The road from Harar to Jijiga passes through the Valley of Marvels. The hills are made up of vertical shafts of rock that peak through the green of low shrubs like megalithic stones of Stonehenge or Malta. They rest on and against one another in different states of freedom, some free rocks sitting on top of others just waiting to be pushed off. The rocks become camels munching on the shrubs, then the dirty white and multicoloured layers of cloth from nomadic yurt style dwellings.
Beyond Jijiga and a change of transport from a smart new minibus to dirty old schoolbus the scenery flattens and becomes what I expect of Somalia (Somaliland currently being an unrecognised independent state); its brown and lifeless save for trees dotted across the landscape. The temperature seems to jump as soon as I cross the bridge of the dry Wajaale river that marks the boundary.
Its difficult to walk for any length of time without stumbling into a conversation with someone, making Hargeisa, the Somaliland capital, a very friendly place: Many people speak good English from either pre independence times or from having lived in the mother country. Its so much more alive and colourful than my days in Ethiopia. There is also a surprising amount of wildlife around, lots of dikdik, large eared hares, a tortoise trying to hide under a bush, lots of birds.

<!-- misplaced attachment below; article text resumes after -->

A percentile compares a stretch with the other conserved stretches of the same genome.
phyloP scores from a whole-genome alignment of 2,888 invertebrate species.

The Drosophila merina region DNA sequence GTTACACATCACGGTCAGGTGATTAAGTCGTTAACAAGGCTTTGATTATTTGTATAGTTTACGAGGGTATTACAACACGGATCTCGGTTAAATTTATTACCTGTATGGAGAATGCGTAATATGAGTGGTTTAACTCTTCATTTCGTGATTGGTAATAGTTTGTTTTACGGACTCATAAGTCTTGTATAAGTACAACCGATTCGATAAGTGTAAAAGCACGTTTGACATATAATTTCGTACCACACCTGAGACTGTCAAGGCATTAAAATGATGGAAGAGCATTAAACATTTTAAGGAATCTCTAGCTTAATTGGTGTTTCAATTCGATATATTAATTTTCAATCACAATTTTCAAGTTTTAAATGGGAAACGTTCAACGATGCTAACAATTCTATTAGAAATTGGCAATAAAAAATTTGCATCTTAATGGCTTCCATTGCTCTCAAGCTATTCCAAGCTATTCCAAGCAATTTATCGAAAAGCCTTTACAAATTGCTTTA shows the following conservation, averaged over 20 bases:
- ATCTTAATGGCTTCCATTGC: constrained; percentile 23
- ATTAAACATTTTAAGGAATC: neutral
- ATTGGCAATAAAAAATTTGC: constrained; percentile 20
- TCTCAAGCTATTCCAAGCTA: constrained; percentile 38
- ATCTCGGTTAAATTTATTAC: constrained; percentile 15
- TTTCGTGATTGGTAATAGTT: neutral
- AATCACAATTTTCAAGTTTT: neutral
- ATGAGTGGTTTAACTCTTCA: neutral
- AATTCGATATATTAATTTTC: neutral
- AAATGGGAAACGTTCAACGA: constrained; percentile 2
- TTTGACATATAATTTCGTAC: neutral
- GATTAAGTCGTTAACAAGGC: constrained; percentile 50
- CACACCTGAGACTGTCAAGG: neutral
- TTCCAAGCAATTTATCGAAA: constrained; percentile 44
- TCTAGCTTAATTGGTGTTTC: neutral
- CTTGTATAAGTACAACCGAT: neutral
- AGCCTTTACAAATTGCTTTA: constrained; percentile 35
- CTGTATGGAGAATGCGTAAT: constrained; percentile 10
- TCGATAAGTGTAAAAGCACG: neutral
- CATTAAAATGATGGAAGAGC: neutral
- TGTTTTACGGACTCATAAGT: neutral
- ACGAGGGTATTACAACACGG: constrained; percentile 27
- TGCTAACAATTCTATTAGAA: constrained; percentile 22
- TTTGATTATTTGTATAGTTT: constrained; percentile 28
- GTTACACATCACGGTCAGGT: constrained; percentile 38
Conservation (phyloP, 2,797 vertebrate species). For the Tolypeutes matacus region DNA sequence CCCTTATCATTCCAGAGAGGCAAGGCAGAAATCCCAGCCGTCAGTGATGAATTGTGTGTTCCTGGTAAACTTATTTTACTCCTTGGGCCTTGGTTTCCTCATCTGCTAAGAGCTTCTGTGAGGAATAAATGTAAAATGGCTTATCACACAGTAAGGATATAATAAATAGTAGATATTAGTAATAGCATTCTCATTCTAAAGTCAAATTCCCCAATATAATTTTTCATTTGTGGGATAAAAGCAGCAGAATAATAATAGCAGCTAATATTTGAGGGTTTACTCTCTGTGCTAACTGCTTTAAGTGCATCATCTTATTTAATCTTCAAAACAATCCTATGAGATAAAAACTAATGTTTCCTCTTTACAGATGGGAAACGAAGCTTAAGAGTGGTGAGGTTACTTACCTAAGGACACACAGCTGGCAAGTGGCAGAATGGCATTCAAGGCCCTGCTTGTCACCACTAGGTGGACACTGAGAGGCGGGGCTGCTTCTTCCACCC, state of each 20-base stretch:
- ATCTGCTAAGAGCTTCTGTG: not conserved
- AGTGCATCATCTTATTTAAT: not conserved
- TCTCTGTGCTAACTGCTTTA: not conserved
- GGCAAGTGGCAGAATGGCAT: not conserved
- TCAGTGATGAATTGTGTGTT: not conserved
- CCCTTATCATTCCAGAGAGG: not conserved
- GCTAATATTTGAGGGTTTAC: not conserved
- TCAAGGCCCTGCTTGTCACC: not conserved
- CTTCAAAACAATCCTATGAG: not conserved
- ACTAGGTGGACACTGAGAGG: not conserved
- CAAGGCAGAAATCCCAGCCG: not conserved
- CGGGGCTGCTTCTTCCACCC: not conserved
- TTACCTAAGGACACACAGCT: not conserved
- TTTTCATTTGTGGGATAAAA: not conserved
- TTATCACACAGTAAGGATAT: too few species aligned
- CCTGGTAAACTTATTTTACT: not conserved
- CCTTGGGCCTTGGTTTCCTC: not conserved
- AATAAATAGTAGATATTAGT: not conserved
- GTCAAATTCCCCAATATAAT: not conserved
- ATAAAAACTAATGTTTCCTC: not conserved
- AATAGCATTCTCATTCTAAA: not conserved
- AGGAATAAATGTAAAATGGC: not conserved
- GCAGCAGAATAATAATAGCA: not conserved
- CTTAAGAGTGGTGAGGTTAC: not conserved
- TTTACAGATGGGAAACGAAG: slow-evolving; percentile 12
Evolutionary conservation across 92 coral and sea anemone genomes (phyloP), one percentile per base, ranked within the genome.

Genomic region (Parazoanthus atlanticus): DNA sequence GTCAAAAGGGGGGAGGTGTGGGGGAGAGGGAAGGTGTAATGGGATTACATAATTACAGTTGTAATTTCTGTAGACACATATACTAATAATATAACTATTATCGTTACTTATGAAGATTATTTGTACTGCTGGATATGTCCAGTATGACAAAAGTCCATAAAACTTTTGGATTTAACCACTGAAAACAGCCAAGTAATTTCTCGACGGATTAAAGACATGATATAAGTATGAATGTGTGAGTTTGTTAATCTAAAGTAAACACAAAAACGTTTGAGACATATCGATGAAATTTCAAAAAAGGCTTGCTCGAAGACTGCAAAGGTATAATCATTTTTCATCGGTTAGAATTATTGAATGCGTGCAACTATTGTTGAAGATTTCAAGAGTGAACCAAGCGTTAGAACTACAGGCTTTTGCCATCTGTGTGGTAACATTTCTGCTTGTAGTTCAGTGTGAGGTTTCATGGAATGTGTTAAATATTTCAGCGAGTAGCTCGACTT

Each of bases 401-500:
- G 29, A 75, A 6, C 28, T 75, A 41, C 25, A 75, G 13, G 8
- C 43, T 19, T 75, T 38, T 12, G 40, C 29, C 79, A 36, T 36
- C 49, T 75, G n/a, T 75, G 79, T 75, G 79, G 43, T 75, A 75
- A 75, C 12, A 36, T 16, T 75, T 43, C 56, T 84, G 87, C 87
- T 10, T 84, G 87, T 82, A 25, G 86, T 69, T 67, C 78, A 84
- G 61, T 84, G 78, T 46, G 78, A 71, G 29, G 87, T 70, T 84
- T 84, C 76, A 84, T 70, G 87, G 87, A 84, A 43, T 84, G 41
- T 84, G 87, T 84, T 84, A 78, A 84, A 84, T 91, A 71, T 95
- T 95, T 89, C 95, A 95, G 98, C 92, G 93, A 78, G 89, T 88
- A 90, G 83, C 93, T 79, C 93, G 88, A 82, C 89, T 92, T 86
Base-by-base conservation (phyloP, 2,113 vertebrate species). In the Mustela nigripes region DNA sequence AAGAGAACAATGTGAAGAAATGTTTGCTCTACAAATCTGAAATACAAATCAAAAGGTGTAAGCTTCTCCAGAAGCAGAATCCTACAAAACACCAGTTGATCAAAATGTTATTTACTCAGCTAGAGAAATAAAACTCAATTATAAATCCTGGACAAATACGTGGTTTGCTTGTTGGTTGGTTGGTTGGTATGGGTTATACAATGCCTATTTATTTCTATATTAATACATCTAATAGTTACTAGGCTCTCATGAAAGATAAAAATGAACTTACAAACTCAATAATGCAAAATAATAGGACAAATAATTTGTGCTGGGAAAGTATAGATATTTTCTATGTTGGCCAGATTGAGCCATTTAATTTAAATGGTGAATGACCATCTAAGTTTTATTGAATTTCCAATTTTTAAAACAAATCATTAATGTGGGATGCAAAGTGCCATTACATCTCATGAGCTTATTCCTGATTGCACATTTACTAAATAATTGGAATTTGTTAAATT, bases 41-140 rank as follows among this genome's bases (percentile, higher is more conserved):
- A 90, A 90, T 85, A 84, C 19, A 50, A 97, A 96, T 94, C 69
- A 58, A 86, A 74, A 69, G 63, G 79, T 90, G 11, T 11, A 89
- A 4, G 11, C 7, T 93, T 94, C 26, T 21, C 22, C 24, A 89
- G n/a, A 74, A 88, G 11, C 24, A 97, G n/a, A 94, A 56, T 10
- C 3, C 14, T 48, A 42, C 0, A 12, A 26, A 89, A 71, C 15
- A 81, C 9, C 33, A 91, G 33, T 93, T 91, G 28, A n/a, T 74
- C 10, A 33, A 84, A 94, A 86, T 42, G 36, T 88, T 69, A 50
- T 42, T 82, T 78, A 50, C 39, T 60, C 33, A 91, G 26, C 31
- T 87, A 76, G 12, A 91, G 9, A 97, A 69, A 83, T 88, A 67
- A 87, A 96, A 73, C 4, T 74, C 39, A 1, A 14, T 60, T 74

As it gets dark on the journey out of Hargeisa I try and sleep. The rough road makes it near impossible to rest my head anywhere, so I have to let it hang limply. Eventually its morning, but I begin to fear the Gulf of Aden does not exist. But there behind the Somaliland immigration office I catch my first sea sighting for a long time. Its grey, flat; uninteresting.